TWEET CONFERENCE TRANSCRIPT: Sustaining the Campaign to #EndFGM through existing School Clubs in Nigeria- 12.09.2019

TWEET CONFERENCE TRANSCRIPT: Sustaining the Campaign to #EndFGM through existing School Clubs in Nigeria- 12.09.2019

FGM stands for Female Genital Mutilation, and is defined as all procedures that involve the partial or total removal of the external female genitalia, or other injury to the female genital organs for non-medical reasons.

There are four types of FGM, as classified by World Health Organisation (WHO) in 1997 and subdivided in 2008, and they are:  @WHO @endcuttinggirls

Type I: partial or total removal of the clitoris and/or the prepuce (Clitoridectomy). Subdivisions of FGM Type I are: FGM Type Ia, removal of the clitoral hood or prepuce only and FGM Type Ib, removal of the clitoris with the prepuce.

Type II: partial or total removal of the clitoris and the labia minora, with or without excision of the labia majora (excision). Subdivisions of FGM Type II are:  IIa, removal of the labia minora only; IIb, partial or total removal of the clitoris and labia minora; and IIc, partial or total removal of the clitoris, labia minora and labia majora.

Type III: narrowing of the vaginal orifice with creation of a covering seal by cutting and appositioning the labia minora and/or the labia majora, with or without excision of the clitoris (infibulation). Subdivisions of FGM Type III are: FGM Type IIIa, removal and apposition of the labia minora; and FGM Type IIIb, removal and apposition of the labia majora.

Reinfibulation is covered under this definition. This is a procedure to recreate an infibulation, for example after childbirth when defibulation is necessary.

Type IV: unclassified – All other harmful procedures to the female genitalia for non-medical purposes, for example: pricking, pulling, piercing, incising, scraping and cauterization.

Virtually every school in Nigeria have school clubs and mainstreaming EndFGM into their activities will help strengthen the campaign against FGM, it keeps reminding the students on reasons why they shouldn’t support the act, what they should do when they see anyone standing the risk of been cut.

Not only that, a topic consistently discussed becomes a norm amidst them and anything that looks like it becomes a taboo to them and that’s because it’s a talk they hear every time, the teacher once taught on it, the club members presented on it and the drama students once acted a drama on the subject matter.

Last year UNICEF Supported School based #endFGM activities in some selected secondary schools in from the five project states (Osun, Ebonyi, Ekiti, Imo and Ekiti State). The project targeted young secondary school students.

It was as a result of school based activities such as this that led to the first ever public declaration of FGM in Nigeria by the people of Izzi in Ebonyi State.

Because of the recent happenings in FGM practicing communities where Girls travel outside their states to present themselves for FGM secretly due to peer pressure, targeting school clubs can help reduce such pressure.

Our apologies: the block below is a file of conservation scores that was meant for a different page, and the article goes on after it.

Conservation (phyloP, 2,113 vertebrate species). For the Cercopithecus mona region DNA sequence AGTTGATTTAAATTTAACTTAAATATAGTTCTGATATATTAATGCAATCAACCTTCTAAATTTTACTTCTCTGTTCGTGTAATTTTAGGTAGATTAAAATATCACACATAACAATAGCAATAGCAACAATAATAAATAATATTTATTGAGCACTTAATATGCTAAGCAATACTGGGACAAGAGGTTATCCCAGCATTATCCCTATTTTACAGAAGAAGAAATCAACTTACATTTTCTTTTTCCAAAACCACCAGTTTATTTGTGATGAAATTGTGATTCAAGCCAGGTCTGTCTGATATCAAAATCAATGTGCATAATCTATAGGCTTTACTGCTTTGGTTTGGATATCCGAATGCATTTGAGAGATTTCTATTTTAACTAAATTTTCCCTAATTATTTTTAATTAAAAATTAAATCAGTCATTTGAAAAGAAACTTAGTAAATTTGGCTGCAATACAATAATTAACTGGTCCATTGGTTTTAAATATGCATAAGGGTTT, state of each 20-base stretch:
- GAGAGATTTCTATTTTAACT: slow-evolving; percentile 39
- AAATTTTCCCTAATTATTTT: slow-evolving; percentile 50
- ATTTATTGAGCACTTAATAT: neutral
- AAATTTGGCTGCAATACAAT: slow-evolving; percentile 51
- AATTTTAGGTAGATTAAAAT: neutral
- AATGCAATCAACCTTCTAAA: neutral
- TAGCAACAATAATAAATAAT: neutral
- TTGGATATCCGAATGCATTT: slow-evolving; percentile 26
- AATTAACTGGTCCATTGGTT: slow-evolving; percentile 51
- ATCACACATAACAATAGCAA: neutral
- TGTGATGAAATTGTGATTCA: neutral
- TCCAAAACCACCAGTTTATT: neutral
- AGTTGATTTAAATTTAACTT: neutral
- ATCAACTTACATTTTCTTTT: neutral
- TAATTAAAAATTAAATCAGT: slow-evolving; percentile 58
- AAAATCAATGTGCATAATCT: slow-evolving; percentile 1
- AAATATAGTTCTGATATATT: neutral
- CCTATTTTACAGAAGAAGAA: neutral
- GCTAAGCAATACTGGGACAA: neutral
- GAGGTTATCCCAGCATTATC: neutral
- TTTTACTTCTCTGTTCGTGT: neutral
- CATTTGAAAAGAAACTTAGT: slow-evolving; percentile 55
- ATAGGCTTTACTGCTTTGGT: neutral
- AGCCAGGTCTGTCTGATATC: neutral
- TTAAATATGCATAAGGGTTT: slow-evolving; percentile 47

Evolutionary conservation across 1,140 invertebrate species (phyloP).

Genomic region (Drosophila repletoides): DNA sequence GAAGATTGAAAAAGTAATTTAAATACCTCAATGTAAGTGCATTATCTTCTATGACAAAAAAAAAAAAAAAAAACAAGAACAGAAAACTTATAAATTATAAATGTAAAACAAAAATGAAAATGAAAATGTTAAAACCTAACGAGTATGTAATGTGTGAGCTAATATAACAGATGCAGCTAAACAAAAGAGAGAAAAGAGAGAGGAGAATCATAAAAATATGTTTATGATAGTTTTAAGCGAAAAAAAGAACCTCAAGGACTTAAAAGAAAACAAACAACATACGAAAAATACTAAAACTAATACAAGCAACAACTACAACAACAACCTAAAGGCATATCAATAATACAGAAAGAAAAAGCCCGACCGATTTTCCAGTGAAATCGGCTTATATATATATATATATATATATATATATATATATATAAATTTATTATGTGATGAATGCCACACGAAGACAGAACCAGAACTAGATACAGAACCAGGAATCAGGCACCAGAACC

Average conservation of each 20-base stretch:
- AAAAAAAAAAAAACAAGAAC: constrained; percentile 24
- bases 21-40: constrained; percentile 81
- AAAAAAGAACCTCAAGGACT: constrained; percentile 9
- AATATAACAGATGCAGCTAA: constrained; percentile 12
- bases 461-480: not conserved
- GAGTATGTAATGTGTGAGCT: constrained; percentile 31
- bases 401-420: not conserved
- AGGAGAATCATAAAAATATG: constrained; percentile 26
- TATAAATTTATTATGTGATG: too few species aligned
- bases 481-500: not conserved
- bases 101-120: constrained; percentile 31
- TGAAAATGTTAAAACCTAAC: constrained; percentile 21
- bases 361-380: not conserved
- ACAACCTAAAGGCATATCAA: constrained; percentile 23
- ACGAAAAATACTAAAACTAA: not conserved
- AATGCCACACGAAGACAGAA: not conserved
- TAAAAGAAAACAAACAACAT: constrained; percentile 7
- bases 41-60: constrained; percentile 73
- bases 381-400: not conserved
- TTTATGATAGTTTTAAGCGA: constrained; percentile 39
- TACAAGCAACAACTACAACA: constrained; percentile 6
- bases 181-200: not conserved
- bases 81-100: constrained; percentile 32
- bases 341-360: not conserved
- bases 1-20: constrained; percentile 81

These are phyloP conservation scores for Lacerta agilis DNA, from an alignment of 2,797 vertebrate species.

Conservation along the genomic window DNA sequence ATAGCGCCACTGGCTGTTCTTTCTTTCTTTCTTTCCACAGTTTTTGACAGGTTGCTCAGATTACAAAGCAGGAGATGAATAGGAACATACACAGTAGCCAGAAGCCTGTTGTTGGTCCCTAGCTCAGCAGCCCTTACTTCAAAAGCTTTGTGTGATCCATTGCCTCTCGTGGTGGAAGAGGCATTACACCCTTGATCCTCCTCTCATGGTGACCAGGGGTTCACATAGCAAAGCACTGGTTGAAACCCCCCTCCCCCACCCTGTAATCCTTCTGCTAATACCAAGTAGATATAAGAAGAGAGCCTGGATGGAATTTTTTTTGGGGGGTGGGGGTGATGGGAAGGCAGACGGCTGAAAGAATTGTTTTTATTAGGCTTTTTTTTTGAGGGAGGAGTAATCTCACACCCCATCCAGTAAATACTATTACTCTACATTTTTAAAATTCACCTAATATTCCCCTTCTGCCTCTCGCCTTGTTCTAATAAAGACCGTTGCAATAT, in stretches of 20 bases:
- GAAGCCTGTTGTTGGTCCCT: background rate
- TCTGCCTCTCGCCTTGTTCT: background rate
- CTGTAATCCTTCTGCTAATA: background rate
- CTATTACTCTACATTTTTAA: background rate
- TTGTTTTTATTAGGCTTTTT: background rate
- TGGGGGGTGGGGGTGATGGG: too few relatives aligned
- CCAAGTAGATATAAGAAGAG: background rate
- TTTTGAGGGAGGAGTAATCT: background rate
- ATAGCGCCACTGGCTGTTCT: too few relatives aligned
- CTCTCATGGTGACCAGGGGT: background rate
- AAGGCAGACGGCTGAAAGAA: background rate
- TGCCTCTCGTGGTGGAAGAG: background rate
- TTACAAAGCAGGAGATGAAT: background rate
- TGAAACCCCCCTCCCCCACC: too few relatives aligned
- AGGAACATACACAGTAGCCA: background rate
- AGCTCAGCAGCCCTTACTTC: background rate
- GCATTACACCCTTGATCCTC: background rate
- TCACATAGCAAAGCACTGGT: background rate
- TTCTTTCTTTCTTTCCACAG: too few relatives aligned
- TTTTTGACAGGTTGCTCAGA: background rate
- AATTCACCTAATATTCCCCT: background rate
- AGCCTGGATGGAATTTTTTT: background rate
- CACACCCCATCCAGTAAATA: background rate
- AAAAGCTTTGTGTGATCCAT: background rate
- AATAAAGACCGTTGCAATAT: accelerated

UNICEF is still partnering with existing school clubs across the five project states to build their capacity through life skill training for in and out of school girls.   

The life skill progarmme will empower Students will to the elimination of harmful practices as proposed by Target 5.3 of the Sustainable Development Goals (SDGs), the UNJP has commenced Phase III (2018-2021). The vision is to “contribute to the elimination of FGM by 2030”

The goal is “to accelerate efforts towards the reduction of FGM, fulfilling the rights of girls and women by realizing social and gender norms transformation by 2021”. 

The expected outcomes are:

Outcome 1: Countries have an enabling environment for the elimination of FGM practices at all levels and in line with human rights standards.

Outcome 2: Girls and women are empowered to exercise and express their rights by transforming social and gender norms in communities to eliminate FGM.

Outcome 3: Girls and women access appropriate, quality and systemic services for FGM prevention, protection and care.

Outcome 4: Countries have better capacity to generate and use evidence and data for policymaking and improving programming.

When the capacity of school clubs in are built on the area of endingFGM, Schools with Press and Debate club can come up with inter class debate on topics on FGM? 

Topics like this makes them carry out research and creates room for wider understanding on the practice of Female Genital Mutilation  

Also the press clubs can organize a writing or speech or poem contest on the subject matter, student tends to believe their own research more than what they were ordinarily told.  

The school art club can organize a poster competition which can be inter class or even interschool, some people get communicated to more with images and music that writing or even what they were told. The school newscasters can adopt a closing statement that they will always close their news with, words like this that is always repeated every time they listen to the school newscasters can help it become a norm faster.

Its good we Note that FGM is treated as a harmful traditional practice under Physical and health Education in the Secondary school curriculum. For better understanding on FGM or materials on FGM, I strongly recommend that you visithttp://www.who.int and www.endcuttinggirls.org or watch

Also to learn more about the @endcuttinggirls Social Media Campaign to end FGM, please visit endcuttinggirls.org and follow our social media handles on Facebook, Twitter, Instagram and YouTube, using @endcuttinggirls

At this point, I will end the presentation to give room for questions and contributions from participants. Thank you all for reading our tweets

Together we will end FGM in this generation.

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